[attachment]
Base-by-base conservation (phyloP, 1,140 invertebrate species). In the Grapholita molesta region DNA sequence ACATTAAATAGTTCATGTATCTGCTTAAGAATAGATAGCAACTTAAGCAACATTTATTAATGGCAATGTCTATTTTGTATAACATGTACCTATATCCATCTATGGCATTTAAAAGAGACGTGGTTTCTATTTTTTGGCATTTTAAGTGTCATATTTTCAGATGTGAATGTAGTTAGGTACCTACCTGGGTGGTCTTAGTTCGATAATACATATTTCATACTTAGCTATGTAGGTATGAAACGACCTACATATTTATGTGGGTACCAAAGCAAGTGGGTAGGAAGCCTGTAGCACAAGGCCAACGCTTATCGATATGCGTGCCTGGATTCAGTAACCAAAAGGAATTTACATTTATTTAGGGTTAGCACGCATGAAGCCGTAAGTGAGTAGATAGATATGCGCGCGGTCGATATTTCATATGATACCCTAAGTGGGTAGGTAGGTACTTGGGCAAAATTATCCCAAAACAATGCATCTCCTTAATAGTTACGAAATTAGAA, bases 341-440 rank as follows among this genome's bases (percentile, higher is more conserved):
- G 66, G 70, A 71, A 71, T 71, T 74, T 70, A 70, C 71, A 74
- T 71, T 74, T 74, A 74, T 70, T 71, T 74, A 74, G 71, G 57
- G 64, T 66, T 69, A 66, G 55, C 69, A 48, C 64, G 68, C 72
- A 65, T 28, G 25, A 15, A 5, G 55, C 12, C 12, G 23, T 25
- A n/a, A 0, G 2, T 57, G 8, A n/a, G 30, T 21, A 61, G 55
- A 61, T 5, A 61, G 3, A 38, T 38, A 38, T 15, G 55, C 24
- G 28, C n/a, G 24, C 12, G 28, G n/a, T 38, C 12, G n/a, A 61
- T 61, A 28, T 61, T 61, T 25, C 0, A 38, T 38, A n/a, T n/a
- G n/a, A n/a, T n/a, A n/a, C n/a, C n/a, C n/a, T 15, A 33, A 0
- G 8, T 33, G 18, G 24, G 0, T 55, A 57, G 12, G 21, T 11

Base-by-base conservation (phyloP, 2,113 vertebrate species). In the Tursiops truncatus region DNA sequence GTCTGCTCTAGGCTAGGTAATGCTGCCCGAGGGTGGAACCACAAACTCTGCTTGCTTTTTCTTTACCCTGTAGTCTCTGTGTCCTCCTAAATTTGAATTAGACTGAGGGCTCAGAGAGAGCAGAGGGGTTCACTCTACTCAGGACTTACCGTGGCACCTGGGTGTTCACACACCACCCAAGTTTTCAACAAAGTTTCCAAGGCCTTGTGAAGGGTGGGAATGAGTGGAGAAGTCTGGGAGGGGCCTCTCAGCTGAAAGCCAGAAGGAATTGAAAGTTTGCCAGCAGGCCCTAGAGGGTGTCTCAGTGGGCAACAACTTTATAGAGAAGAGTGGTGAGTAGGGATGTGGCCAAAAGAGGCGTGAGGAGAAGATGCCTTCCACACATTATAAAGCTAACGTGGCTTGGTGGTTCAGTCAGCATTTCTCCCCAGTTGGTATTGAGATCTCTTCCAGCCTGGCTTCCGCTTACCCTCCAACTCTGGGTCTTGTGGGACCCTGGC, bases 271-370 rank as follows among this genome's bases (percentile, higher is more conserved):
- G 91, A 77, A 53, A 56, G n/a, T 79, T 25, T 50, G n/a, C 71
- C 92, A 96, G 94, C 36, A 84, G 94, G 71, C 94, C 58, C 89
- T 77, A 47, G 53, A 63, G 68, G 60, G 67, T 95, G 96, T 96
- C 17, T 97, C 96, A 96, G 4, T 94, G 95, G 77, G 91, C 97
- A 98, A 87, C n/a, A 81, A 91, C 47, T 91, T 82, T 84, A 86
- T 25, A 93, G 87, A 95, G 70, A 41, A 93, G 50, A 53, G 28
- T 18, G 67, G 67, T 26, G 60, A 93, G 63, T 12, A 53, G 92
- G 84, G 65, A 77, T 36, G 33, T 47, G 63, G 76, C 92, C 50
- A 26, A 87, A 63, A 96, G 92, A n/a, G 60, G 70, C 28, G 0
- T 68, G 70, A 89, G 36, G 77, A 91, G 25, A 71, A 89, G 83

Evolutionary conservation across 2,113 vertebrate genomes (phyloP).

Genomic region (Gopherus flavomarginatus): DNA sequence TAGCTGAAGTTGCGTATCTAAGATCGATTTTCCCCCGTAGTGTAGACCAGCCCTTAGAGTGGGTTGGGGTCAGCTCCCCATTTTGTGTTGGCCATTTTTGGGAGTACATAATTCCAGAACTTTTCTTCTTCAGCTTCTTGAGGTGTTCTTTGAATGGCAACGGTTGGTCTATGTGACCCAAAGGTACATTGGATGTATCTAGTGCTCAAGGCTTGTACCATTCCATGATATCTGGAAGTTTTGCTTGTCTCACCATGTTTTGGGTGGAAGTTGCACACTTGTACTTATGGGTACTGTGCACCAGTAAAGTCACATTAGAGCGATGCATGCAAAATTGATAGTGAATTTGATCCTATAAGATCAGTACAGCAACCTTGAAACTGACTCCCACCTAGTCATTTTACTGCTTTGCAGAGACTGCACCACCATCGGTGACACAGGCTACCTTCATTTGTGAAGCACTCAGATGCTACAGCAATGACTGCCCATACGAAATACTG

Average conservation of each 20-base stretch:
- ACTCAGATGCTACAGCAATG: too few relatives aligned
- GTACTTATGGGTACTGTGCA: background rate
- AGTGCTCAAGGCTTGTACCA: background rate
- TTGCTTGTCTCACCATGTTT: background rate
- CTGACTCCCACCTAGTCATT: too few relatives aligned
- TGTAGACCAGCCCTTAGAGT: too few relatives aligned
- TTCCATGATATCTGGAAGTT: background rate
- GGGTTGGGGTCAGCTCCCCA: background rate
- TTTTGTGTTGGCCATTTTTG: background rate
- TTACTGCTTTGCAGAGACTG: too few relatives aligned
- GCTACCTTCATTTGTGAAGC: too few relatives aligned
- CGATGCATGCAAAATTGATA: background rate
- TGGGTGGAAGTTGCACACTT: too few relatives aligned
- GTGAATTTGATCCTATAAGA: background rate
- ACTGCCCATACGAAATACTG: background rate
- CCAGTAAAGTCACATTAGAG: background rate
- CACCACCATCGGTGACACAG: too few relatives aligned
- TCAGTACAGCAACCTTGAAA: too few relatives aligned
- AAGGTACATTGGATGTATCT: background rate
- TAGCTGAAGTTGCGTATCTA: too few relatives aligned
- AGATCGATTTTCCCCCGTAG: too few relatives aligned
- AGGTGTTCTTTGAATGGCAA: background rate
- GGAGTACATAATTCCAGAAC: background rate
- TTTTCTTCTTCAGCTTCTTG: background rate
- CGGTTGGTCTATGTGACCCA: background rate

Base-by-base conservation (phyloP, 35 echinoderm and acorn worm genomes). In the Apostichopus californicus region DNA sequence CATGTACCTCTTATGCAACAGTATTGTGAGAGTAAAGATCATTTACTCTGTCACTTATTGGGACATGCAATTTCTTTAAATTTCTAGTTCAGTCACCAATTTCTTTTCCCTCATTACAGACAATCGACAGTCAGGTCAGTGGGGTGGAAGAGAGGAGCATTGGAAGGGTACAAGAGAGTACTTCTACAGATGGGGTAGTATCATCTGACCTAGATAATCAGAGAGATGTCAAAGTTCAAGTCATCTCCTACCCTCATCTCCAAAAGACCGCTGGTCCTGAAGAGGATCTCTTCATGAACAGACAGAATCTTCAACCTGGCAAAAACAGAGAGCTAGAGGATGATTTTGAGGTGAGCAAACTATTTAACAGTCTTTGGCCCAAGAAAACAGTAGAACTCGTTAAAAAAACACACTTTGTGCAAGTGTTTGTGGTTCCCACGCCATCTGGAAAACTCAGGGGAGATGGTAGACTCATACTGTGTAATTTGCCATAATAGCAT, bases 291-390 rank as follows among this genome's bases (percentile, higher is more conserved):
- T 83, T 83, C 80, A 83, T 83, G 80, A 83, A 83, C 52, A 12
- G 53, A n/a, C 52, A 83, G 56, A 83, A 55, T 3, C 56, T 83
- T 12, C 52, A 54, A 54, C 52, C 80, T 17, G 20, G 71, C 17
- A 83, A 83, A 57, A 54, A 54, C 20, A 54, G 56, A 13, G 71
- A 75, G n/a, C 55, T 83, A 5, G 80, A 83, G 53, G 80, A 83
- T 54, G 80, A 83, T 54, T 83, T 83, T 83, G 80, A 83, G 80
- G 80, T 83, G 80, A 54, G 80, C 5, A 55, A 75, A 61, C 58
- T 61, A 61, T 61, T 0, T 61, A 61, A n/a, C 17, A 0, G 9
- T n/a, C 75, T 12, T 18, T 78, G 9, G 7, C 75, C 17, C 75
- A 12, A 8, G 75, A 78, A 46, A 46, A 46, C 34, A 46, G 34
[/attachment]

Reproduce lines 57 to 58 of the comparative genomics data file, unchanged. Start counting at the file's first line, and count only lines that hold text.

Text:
- T 54, G 80, A 83, T 54, T 83, T 83, T 83, G 80, A 83, G 80
- G 80, T 83, G 80, A 54, G 80, C 5, A 55, A 75, A 61, C 58